Though what ensues is fairly predictable, there’s no denying that Norwegian director Roar Uthaug is more than capable of staging some breathtaking moments (one shot of Lara underwater next to the length of a capsized boat is truly memorable) and nifty action sequences. Though her ability to overcome various obstacles like churning rapids, waterfalls, variations of crumbling surfaces, hurtling spiked logs, and Vogel’s armed and muscled henchmen more than strains credulity, there’s a strong sense that, whilst she has the ridiculously high threshold of pain usual to this genre, her true power lies in her grit and determination. Nor is her intelligence to be diminished as she deploys it not only to solve the various traps in the tomb but to outwit Vogel. Moreover, in this day and age, credit must be given to screenwriters Geneva Robertson-Dworet and Alastir Siddons for not falling back on the typical sexualised image of Lara.

    Tomb Raider may not break any new ground, but it’s a terrifically fun popcorn film that’s headlined by the ever-engaging Vikander, who firmly establishes her action and blockbuster credentials with this outing.

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  • I thought this film was good… very good.

    “I’M SORRY….? WHAT DID YOU SAY DR BOB??” “But this is a film about a VIDEO GAME! … They are all uniformly dreadful!”

    I know – I can barely bring myself to admit it. But this one really is good. Most of this is down to the reason I was looking forward so much to this one. Alicia Vikander (“Ex Machina”; “The Danish Girl”; “The Light Between Oceans”) is such a class act, and here she is so much more than just a one-dimensional action hero. She hurts, she mourns, she feels guilt, she’s vulnerable. And it’s all there on her face. Great acting skill. She also kicks ass like no woman on film since Emily Blunt in “Edge of Tomorrow”!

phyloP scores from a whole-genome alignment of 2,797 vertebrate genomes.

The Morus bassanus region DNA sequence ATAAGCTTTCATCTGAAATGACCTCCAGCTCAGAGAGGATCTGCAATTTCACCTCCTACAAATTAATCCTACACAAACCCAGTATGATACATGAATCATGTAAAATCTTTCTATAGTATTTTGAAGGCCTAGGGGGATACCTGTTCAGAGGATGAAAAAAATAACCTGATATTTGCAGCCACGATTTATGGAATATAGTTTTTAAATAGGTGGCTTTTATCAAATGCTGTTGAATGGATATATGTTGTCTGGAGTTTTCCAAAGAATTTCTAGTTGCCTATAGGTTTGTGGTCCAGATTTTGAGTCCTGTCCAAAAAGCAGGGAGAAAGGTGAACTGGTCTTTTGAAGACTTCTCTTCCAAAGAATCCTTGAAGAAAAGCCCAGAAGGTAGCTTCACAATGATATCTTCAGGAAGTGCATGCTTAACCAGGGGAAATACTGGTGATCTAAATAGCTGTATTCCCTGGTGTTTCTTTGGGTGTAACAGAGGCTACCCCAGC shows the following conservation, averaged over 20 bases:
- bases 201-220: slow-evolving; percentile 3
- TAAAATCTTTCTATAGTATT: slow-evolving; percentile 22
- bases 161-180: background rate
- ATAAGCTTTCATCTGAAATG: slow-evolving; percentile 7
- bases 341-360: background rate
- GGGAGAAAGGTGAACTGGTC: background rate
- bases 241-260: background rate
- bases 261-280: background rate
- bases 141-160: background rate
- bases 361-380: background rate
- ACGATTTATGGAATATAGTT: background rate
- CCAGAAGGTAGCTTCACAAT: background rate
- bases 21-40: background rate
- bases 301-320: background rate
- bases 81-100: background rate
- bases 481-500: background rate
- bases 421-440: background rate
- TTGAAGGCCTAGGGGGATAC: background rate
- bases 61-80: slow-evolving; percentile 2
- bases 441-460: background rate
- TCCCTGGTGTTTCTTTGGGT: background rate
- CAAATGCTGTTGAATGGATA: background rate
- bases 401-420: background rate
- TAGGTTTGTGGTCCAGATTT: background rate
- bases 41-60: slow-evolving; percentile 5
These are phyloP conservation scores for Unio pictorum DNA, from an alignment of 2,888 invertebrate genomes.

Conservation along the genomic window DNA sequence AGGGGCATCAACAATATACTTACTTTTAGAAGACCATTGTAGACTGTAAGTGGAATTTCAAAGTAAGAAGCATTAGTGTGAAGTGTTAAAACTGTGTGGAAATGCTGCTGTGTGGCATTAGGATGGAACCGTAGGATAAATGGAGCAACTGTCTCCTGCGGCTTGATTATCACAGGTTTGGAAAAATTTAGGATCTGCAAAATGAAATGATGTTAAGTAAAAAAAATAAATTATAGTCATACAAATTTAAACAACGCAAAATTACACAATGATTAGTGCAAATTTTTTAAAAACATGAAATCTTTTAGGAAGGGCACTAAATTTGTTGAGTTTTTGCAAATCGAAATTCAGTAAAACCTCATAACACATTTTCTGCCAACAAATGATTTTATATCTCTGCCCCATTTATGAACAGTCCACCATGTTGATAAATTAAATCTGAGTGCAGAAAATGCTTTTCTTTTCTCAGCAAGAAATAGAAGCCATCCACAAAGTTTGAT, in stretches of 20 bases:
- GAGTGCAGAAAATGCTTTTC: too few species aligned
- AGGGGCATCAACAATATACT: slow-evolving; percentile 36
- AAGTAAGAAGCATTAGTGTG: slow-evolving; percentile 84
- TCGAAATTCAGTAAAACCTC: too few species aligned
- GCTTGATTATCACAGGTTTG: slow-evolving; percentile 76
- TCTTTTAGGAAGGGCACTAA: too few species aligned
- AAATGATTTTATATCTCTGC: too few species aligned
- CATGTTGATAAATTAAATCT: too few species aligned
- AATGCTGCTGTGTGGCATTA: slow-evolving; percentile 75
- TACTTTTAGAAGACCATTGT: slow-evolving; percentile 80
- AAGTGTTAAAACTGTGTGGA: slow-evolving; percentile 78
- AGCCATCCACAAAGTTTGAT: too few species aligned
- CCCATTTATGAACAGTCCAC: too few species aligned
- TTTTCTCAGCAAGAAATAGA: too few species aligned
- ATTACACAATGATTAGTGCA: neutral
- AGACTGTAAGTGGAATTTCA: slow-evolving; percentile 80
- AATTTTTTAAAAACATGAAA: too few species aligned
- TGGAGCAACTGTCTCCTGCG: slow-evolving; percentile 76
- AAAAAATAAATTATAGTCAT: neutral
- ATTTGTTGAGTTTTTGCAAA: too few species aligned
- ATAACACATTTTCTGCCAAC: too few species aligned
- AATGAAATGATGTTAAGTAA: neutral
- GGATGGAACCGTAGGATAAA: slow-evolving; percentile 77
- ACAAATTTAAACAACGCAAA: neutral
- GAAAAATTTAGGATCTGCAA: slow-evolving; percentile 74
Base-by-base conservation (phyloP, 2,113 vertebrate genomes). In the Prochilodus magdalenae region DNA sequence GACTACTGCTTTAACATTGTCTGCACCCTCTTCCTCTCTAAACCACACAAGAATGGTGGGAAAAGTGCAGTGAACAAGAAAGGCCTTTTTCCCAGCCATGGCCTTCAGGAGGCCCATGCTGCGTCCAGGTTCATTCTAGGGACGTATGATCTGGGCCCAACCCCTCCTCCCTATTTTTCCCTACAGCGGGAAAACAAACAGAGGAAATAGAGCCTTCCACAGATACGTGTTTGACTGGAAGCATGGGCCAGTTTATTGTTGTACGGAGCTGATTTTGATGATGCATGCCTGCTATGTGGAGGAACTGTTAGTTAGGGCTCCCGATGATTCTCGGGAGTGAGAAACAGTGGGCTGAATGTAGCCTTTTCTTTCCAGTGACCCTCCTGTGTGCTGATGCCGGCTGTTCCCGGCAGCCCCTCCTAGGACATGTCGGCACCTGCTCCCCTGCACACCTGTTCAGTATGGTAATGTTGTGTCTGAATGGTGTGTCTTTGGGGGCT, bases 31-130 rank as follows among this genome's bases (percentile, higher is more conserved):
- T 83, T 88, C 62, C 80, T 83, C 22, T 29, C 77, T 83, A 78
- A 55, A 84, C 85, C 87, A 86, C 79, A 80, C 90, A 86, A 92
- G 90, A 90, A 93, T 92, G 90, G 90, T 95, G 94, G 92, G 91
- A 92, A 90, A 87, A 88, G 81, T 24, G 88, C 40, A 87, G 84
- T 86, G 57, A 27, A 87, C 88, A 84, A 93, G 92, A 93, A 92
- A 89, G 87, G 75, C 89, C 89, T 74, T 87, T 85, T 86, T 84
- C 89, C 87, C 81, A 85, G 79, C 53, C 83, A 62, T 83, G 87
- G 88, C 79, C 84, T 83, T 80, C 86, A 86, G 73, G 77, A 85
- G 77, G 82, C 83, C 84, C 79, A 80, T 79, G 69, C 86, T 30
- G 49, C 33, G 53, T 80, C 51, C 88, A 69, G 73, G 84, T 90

The story by Evan Daugherty and Geneva Robertson-Dworet (with Alastair Siddons adding to the screenplay) rockets off in great style with a “fox and hounds” bike chase around the City of London which is brilliantly done and sets up Croft’s character up with the minimum of tedious back story. Switch to the main story and Lara is struggling to face the fact that her father (Dominic West, “Money Monster”), seen in flashback, is finally dead after going off to Japan seven years previously in search of the legendary tomb of ancient sorceress Queen Himiko. The Croft corp. COO (Kristin Scott Thomas, “Darkest Hour”) persuades Lara its time to sign the necessary papers, but on the verge of this act the lawyer Mr Yaffe (Derek Jacobi, “Murder on the Orient Express”) lets a significant cat out of the bag and sets Lara off on the trail of her long-dead father’s original mission.

    It’s a rollercoaster ride that’s really well done. But I reckon the writers should have named Jeffrey Boam, George Lucas and Menno Meyjes as co-collaborators, for the film plagerises terribly from “Indiana Jones and the Last Crusade”. In two or three places, the similarities are shocking! As in the best of Lucas traditions though there are some breathtaking set-pieces, with the best of them staged at the top of a raging waterfall that’s just plane ridiculous! (Even if it plagerises blatantly from “The Lost World”!).

    The movie’s tremendous to look at too, with cinematography by George Richmond (“Kingsman”; “Eddie the Eagle”) and (aside from a dodgy helicopter effect) good special effect by Max Poolman (“District 9”) and his team.

    My one criticism would be that Vogel – the chief villain, played by Walton Goggins (“The Hateful Eight”) – is rather too unremittingly evil to have two sweetly smiling young children in his desk photo. One can only hope he faces a nasty demise!

    The film is directed by Norwegian director Roar Uthaug, in what looks to be his first “non-Norwegian” film. Roar by name; roar by nature! He does a great job. An early “summer blockbuster” actioner that gets two thumbs up from me. What a pleasant surprise!

    (For the full and graphical review, please visit or One Mann’s Movies on Facebook. Thanks.)